Description: The Office of Defense Nuclear Nonproliferation Research and Development (NA-22) is focused on enabling the development of next generation technical capabilities for radiation detection of nuclear proliferation activities. As such, the office is interested in the development of radiation detection techniques and sensors, and advanced detection materials, that address the detection and isotope identification of unshielded and shielded special nuclear materials, and other radioactive materials in all environments. In responding to these challenging requirements, recent research and development has resulted in the emergence of radiation detection materials that have good energy resolution. From these materials, the developments of radiation detectors that are rugged, reliable, low power and capable of high-confidence radioisotope identification are sought. Currently, the program is focused on the development of improved capabilities for both scintillator and semiconductor-based radiation detectors. The objective of this topic is to gain insight into a mechanistic understanding of material performance as the base component of radiation detectors. That is, the program is interested in moving beyond the largely empirical approach of discovering and improving detector materials to one based on a clear understanding of basic materials properties.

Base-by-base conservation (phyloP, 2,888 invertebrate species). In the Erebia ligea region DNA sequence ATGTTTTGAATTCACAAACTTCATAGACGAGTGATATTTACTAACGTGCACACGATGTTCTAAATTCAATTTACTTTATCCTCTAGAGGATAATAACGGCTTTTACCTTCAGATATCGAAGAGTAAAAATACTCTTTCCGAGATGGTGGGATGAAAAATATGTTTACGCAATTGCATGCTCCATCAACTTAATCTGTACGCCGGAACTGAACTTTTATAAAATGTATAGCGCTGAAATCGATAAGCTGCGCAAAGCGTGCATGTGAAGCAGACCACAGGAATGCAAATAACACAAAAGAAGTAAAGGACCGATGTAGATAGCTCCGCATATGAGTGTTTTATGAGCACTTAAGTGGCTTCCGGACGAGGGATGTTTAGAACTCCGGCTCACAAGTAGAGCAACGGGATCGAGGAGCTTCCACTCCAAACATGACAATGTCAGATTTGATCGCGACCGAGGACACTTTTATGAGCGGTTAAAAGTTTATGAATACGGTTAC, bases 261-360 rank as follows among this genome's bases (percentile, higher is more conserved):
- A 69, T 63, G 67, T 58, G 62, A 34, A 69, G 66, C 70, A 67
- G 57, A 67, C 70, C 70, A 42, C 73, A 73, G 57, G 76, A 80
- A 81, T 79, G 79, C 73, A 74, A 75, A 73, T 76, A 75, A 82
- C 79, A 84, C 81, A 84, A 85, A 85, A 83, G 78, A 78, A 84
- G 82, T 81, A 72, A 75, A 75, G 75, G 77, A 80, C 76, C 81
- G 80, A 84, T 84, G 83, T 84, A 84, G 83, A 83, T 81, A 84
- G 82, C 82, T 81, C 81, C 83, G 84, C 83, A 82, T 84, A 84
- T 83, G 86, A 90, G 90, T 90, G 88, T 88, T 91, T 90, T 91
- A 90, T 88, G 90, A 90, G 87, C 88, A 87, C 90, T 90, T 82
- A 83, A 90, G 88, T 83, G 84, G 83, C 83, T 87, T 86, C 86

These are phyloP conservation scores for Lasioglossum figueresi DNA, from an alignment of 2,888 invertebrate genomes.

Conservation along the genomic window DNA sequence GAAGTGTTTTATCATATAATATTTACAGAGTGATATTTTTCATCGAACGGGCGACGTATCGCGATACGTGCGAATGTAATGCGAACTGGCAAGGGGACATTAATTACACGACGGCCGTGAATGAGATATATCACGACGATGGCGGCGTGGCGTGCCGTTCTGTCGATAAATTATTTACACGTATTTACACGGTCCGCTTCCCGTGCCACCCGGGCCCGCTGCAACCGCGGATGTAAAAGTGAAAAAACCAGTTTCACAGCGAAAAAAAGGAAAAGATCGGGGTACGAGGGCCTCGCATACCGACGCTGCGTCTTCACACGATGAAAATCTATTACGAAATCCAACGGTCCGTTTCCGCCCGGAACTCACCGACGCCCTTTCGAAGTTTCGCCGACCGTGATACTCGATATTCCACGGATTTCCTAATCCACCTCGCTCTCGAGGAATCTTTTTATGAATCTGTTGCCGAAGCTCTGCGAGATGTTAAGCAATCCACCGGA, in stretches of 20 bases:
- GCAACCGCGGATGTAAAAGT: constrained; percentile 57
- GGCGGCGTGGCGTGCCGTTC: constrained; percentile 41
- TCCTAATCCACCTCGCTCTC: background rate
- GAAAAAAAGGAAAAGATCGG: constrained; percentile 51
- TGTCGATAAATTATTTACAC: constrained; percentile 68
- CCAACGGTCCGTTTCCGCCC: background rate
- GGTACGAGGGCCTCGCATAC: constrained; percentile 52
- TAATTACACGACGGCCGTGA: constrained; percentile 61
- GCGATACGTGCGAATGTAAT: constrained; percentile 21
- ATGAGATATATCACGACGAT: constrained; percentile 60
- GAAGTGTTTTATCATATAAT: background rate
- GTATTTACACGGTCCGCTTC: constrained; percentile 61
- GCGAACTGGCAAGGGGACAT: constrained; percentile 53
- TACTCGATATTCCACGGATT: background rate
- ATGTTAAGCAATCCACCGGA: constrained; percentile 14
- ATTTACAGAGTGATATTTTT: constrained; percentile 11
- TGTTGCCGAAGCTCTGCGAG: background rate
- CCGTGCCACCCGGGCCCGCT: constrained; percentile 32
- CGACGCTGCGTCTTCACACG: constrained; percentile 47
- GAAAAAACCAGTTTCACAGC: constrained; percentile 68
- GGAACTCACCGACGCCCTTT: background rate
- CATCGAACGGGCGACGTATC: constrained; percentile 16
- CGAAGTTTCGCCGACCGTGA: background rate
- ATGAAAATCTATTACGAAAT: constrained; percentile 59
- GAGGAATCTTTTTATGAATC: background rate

b: Scintillator Based Radiation Detectors for Emergency Response
Description: We would like to support research on materials that will lead to practical high-brightness scintillators with energy resolution significantly better than the currently available sodium iodide-based gamma spectrometers. Several new and promising formulations have been discovered and synthesized in small quantities, but have not reached the level of commercial availability necessary to make an operational impact. The ideal scintillator for an emergency response handheld and-or backpack would have at least 50% higher resolution and would be sensitivity to thermal neutrons using pulse-height discrimination. A crystal larger than 50 mm by 50 mm would also be desired.
Phase I: Identification of a suitable detector material and demonstration of a lab prototype.
Phase II: The development of a commercial process for the growth and packaging of the material to make a portable radiation detector.
Description: In addition to the specific subtopics listed above, the Department invites grant applications in other areas that fall within the scope of the topic description above.